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How to make large open spaces work?

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5 hours ago, hardcore_gamer said:


What I don't understand is why people consider it "trolling" to obsess over the little things or that it's stupid to think about them. Please understand that no matter what you are designing, be it a game, movie, car or anything, EVERYTHING matters. Everything. There are no "meaningless" details. Every design decision matters period.


If you disagree, fine. But don't call me a troll because my philosophy towards game design is different from yours.

There's nothing inherently wrong with focusing on the miniscule details in addition to the grandiose things. In fact, it's what let George Lucas sell the same three movies three times (he actually once said, "A movie is never finished, only abandoned."). It's starts to become obsession when you start focus on the minor bits to the EXCLUSION of finishing the project, letting the perfect become the enemy of the good.


So @rehelekretep probably shouldn't have called you a troll, but @Da Werecat did have a point about presentation, just as @Gustavo6046 was right that your original question is subjective.


You did start out by stating your opinion regarding small and medium rooms and that open spaces were difficult. All of these are valid statements. However, you didn't provide any sort of concrete scale until much later in the thread. ("Imagine E2M8 if it had 3-4 times the amount of open space and no pillars. That is my idea of big.") If you had started off by presenting a scale at which you find the space becoming unmanageable (more than just "bigger than the outdoor area in E1M1" which really isn't that big), then people would have some idea of how to respond. Mind you, the answers would likely have still been the same (height variation, enemies on turrets, decoration, pillars, etc.), but people wouldn't have started responded to your statements in a combative manner.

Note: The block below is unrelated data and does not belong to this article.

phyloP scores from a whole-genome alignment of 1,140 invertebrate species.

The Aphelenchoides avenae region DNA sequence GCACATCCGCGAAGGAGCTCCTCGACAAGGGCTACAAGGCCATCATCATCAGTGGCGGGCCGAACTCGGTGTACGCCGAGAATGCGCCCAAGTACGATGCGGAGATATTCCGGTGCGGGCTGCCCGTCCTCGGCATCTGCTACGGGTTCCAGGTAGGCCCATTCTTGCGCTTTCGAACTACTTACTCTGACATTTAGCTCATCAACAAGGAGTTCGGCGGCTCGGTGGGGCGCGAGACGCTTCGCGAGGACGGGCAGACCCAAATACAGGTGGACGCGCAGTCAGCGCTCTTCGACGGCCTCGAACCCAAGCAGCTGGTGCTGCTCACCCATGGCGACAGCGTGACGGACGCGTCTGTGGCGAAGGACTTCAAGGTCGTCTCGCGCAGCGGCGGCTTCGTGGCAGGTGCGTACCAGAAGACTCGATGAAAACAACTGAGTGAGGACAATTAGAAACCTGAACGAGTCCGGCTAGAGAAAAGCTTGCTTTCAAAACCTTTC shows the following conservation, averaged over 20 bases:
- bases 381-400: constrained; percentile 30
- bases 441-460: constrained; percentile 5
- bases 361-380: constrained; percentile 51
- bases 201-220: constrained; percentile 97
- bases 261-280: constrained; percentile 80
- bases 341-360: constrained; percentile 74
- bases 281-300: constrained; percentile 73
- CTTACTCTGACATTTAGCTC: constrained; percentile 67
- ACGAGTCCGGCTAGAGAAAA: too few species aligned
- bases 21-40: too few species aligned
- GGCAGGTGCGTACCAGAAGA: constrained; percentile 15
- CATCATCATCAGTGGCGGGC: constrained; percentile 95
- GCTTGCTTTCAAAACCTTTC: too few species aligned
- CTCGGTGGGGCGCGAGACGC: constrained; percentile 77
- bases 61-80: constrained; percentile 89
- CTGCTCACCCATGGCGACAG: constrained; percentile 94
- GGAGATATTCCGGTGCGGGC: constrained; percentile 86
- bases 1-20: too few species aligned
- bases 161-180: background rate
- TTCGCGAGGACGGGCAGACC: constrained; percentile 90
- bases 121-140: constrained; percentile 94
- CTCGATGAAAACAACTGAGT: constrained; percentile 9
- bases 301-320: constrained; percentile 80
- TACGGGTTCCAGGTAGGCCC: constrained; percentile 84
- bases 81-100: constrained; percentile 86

Now, for my thoughts on open spaces. I agree that open spaces are difficult to make to make work in the same way that smaller corridors and rooms are.

Ultimately, if all you have is a large 10000 x 10000 unit open space, without any additional detailing, it will feel dull and you will want to fill it up in some way to give your eye something to look at. You can get away with less detailing in smaller rooms and not have to feel that there's just too much empty space that you have to fill up. That being said, I think the key is to take advantage of the whole faux-3D space, especially it's vertical nature. Put monsters on multiple levels, whether they're turrets or they can reach the field of play (such as via stairs). I wouldn't necessarily use hitscanners at long distances without providing some amount of cover, but imps, hell knights, barons of hell, and mancubi would work well for that. So, you should probably add some amount of strategic cover, which would also serves to break up the monotony. You need to be able the reach the different height levels, too, so that you can have a different perspective. You shouldn't clutter the area up too much, because then that limits your maneuverability.


Also, during one of John Romero's playthrough of E1M7, he remarks about how he thought it was cool that you could shoot the monsters in the last couple of rooms all the way from the beginning of the map and that they could shoot back and that you would see fireballs from imps slowly flying across that open space.

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